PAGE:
coming full circle: my sixth-grade obsession meets my teen book club

Continuing on the young-adult fiction theme, it's been about six months since I blathered about my absolute favourite part of my job: teen book club. Our monthly gathering is still going strong, a small but dedicated group of young readers who love books, and love to talk about books. My posters for TBC invite teens to "hang out, eat snacks, talk about books, talk about life," and that pretty much sums up what we do.

Every few months, the group votes on the next four titles, chosen from a selection that I gather, as well as their own suggestions. Most young readers gravitate towards either realistic fiction or fantasy fiction, so I try to balance the two. I also include one or two classics on each list of choices, and they are surprisingly popular: this month we are reading S. E. Hinton's The OutsidersFahrenheit 451 is on the list for early 2015, and the group is clamouring for Catcher in the Rye.

Along with those classics, the next titles are: Dooley Takes the Fall by Norah McClintock, Ender's Game by Orson Scott Card, Loki's Wolves by Kelley Armstrong, Eleanor & Park by Rainbow Rowell, The Breadwinner by Deborah Ellis, Stargirl by Jerry Spinelli, The Golden Compass by Philip Pullman, and The Absolutely True Diary of a Part-Time Indian by Sherman Alexie.

I'm especially happy to be doing The Outsiders, a book I was obsessed with in sixth grade (or "grade six," as we say here). S. E. Hinton's classic had a huge influence on my writing and thinking about young-adult fiction. When I learned that Hinton was a woman, and wrote the book when she herself was a teenager... my whole world changed. Apparently teens today find the book no less relevant. Although I don't expect any of my TBC members to become obsessed with The Outsiders, one young man did mention he's read it five times.

By happy coincidence, there's an interview with Hinton in the current New Yorker, asking her about - what else? - the so-called debate on youth fiction. When Hinton was a teen, there was no youth fiction: her books carved out a niche in the classroom, other writers followed in Hinton's footsteps, and YA was born.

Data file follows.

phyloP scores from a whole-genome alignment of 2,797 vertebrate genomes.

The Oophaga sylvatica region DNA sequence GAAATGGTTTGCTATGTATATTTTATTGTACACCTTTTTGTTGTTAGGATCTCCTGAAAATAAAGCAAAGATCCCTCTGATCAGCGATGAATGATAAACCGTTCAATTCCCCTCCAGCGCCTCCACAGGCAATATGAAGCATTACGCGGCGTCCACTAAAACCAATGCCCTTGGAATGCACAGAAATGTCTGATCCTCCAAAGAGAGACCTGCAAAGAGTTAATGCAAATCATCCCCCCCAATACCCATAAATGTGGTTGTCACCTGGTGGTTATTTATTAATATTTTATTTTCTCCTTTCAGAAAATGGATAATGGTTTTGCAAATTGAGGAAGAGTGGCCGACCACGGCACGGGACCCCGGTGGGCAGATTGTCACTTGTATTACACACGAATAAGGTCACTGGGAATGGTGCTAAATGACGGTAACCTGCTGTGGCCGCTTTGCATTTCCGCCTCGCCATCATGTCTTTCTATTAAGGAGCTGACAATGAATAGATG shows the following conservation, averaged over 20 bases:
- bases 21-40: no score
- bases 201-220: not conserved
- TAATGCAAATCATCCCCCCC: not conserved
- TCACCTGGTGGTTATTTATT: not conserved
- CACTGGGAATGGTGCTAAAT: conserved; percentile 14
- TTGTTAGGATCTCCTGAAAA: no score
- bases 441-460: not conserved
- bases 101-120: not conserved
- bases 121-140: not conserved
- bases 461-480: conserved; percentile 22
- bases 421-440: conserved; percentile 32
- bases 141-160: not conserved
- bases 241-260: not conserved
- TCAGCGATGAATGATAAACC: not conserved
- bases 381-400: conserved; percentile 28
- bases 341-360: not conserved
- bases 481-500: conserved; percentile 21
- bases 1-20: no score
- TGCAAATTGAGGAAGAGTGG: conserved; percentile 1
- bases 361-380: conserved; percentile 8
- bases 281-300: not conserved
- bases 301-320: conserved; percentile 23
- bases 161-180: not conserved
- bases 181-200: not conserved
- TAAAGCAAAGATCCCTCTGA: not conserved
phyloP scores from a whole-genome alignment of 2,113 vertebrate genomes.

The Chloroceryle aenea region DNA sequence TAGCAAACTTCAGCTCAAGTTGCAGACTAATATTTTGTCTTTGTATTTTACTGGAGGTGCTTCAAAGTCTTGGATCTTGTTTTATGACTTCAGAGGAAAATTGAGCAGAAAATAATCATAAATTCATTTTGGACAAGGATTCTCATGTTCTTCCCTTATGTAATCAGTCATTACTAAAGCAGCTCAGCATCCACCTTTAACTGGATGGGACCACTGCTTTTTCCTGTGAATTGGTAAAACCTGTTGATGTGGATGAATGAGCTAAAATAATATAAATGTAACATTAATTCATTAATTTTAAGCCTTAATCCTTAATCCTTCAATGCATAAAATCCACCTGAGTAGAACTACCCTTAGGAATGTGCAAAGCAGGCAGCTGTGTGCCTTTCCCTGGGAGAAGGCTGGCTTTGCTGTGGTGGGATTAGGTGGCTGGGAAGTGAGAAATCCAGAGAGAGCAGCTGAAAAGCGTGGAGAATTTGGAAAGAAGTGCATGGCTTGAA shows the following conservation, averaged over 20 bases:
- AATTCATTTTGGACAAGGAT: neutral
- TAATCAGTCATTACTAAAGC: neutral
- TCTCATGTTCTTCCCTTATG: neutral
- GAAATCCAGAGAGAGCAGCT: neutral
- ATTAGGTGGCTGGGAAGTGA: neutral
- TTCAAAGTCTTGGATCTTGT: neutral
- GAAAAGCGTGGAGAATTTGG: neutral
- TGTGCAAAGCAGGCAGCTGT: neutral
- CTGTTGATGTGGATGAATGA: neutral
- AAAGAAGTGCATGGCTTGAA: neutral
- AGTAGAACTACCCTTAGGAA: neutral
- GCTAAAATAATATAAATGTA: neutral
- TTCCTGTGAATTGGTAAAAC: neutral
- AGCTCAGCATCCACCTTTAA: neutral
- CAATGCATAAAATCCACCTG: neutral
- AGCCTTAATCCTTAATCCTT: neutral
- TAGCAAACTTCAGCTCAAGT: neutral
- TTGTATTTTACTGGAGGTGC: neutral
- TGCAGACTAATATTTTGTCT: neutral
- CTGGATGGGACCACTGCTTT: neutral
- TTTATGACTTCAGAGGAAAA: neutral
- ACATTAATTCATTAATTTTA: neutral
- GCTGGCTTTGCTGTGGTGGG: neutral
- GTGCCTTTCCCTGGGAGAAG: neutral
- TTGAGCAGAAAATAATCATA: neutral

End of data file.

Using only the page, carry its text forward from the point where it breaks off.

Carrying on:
Amy said...

OK, looks like I should read The Outsiders as my guide to YA fiction! I never read it as a teen. Since it was written in 1967 when I was a teen, I am not sure why. Maybe it wasn't as well known back then? I would have been in high school---maybe it was too young for me?

But now I will read it---unless you have a better suggestion.

laura k said...

I would definitely NOT recommend The Outsiders as a guide to YA fiction! It's a classic, but it's completely unlike what's being published now.

It was not marketed to teens at the time. I was in 6th grade and it was offered through the Scholastic book program for 5th and 6th graders.

Are you looking for a great teen read? You could click on my category "youth novels" for a few suggestions.

S N Smith said...

You have something against caps?

laura k said...

You have something against manners?

That's quite the introductory comment.

I do prefer lower case titles. But as you can see, I use upper case letters in the usual fashion for everything else.

Amy said...

OK, I will check out your earlier post. Thanks again. :)

laura k said...

Current YA faves of mine: Eleanor & Park (#1), The Book Thief, The Hunger Games, Looking for Alaska, The Fault in our Stars, The Absolutely True Diary of a Part-Time Indian, How I Live Now.

Very popular YA books not for me: Divergent (all three in series), The Maze Runner, City of ___ (Bones, Ashes, etc.), many books about vampires!

Amy said...

See my comments on your earlier posts about two of those books. I guess I've already read several recent YA books. :)

I've always liked books, movies and TV shows about teenagers. I find them fascinating, even though I mostly hated being one myself.